By Penny Hill

I’ve been experiencing climate grief for quite a while.

When we were first building our garden in the early 2000’s, I recognized the rapid decline of butterfly numbers. This made me remember how very many butterflies there were when I was child. I was taken by an extreme sadness that the children growing up then ( and now) wouldn’t have this memory. And if they didn’t know that in the summer butterflies could be thick in the air, they wouldn’t know to fight for it.

As we continued to garden, the weather became erratic. Reliable weather patterns were upended. Each year was like starting over, never quite knowing what the conditions were going to be, or how the seasons would unfold.

The first years in our house, the birdsong was LOUD! It actually woke me up early in the morning and interrupted my sleep. Now there is little in the way of birds singing.

I’m sure in your way you’ve had to contend with climate change and had to emotionally deal with losses and changes. I know I still sometimes struggle with it, and the powerlessness I feel about the situation.

So, what to do?

First, remember that You are not your feelings. You have feelings, but you are not them. You feel many different things and feelings change, but YOU are the constant beyond them. Find that YOU and spend some time with her. Meditation is a great tool to employ.

But, sometimes that is hard to do I know. We are swamped, and the downward drag of emotional weight seems too much to overcome. So then you employ some tools. One step would be to clearly and specifically identify the areas of grief you have. Its going to be a bit different for everyone. Your concern may be for the Earth herself or the effects of climate change on people. You, or someone you know, might have lost a home to climate change, in a hurricane, flood or fire. You may be deeply concerned about wildlife. Or the economic effect on humans, driving the vulnerable into deeper poverty. There’s probably more than a little anger mixed in there too. Although anger is often seen as the overcoat that grief wears, you may feel them as two distinctly emotions.

When you have this issue parsed out, then you start to tap. EFT is an amazing tool to shift emotions and release old emotional weight that is adding to today’s troubles. As always, don’t try to go too fast by being global. Take each part of your grief individually. And as you tap on your grief or anger watch for any memories or thoughts of earlier times in your life when you may have felt this way. Our emotions today are built on our experiences yesterday, and all our yesterdays. Today’s climate grief may be built on another type of grief, another type of loss, that left you feeling in a similar way. Now you’ve found a root that makes you more vulnerable, and releasing that emotional memory can help you with today’s climate grief, and perhaps other kinds of grief or low-energy emotions as well.

This is how tapping works. We start with a big issue, or a global issue (emotionally global that is, like “I’m sad and angry about climate change”), and we narrow the focus down to specific events. Our emotions and reactions were formed in certain pivotal experiences, or in the cumulative effect of many similar events.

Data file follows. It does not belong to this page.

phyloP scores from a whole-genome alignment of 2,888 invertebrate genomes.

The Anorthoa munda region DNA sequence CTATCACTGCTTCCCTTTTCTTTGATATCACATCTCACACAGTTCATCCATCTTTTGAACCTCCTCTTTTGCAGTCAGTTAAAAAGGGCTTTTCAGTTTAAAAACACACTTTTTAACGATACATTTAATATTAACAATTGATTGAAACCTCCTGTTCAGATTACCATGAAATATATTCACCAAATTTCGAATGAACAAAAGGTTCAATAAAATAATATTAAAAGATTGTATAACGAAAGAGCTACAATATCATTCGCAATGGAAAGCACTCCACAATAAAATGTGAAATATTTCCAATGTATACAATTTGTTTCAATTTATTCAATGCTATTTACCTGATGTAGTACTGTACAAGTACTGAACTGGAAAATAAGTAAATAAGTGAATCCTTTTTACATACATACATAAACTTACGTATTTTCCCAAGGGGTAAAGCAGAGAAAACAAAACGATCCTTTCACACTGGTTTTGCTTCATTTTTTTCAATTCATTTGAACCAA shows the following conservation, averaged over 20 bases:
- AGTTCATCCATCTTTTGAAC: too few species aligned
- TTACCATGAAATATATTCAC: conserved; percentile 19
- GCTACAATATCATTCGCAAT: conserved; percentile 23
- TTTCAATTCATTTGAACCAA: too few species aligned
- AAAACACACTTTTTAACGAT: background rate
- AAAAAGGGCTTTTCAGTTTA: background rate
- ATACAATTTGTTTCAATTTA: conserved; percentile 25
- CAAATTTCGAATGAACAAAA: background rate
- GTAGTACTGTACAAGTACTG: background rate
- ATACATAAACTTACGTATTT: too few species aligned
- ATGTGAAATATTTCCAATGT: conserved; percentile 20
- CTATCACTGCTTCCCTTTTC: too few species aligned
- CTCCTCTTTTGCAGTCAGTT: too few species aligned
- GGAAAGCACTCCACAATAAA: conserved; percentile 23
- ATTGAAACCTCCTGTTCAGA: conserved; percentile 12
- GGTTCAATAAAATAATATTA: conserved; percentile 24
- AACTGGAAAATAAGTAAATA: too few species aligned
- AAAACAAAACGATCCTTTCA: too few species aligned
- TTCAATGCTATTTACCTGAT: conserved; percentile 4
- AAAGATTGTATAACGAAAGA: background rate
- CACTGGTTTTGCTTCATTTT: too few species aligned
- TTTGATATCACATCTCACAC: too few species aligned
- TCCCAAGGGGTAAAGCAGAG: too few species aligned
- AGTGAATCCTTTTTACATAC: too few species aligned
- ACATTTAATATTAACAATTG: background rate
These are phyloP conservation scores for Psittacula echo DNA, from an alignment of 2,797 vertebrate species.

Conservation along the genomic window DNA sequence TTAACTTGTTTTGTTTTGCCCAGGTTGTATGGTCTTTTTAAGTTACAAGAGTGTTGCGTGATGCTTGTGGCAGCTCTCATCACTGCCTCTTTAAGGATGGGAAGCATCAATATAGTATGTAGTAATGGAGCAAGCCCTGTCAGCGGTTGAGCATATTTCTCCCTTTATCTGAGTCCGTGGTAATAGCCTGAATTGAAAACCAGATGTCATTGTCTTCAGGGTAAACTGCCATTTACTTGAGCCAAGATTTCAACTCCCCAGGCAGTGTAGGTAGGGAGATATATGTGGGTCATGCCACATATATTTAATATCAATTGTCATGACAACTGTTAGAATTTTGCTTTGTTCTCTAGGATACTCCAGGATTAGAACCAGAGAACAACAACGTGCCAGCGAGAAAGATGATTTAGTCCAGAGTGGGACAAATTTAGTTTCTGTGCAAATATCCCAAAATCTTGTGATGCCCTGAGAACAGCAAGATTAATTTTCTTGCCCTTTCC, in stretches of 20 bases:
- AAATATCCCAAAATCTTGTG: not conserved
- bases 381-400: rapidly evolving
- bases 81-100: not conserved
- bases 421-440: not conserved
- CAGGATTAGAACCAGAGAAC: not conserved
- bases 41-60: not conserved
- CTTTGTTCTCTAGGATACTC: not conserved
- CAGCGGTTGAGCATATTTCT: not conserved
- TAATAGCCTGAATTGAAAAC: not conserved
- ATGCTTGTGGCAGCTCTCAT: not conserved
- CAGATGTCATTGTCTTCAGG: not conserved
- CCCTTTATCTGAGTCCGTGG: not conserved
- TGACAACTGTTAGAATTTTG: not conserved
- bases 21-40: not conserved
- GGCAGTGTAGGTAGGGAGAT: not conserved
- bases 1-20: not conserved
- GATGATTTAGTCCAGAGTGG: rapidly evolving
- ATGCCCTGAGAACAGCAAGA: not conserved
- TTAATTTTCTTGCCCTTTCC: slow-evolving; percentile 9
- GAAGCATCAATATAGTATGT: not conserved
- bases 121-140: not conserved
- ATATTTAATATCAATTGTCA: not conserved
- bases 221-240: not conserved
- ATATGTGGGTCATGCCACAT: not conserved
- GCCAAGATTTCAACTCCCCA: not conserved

This can be a bit tricky to do alone, especially at first. If you’d like some help you can always reach out and we’ll talk about how tapping might help you.

Other ways to tackle climate grief:

Talk to others about it. Largely, people are not talking about their feelings about climate change. For myself I think I avoid those discussions because I’m so angry, and all my friends are so angry, that we’ve seen this coming for 50 – 100 years and the people who are in position to make the policies that would have kept us from getting here have not done what should have been done. And that makes me feel powerless, which makes me angry, and sad. So the cycle of grief and sadness runs on and on. But talking with others can be very helpful, providing an off-ramp so to speak out of your own head.

The life issues that climate change affects is wide. Our favorite outdoor activities may be unavailable because of heat, or lack of water in streams and rivers. To save fish and wildlife we may have to take down dams which may affect the power grid. Certain geological features may no longer be available to experience, such as glaciers. Climate change is literally drowning communities and driving people from their homes. Other questions such as do we have kids, where will it be safe to live in 20 years, what kind of work will be available and for whom, are all questions young people are asking themselves now. As well as what can I do?

And although the tide is rising, it is also turning. Reading the Sierra Club magazine has helped me be more hopeful. And getting involved in action can ward off powerlessness.

It’s getting harder to ignore the impact of global climate change on mental health, so I was happy to find https://www.climatepsychiatry.org/ A place to talk about this, find actions to take, and explore the range of emotions you may be experiencing about this pressing issue. I urge you to examine your feelings about this issue and deal with any emotions that may be sucking your energy reserves. This crisis is not going to be resolved any time soon, and our own health suffers when we experience chronic grief, anger and sadness. I believe that happiness is our true state, and regardless of what is happening in the rest of the world, we have more creativity, vision, hope and energy to ACT, when we are coming from a basis of love and happiness.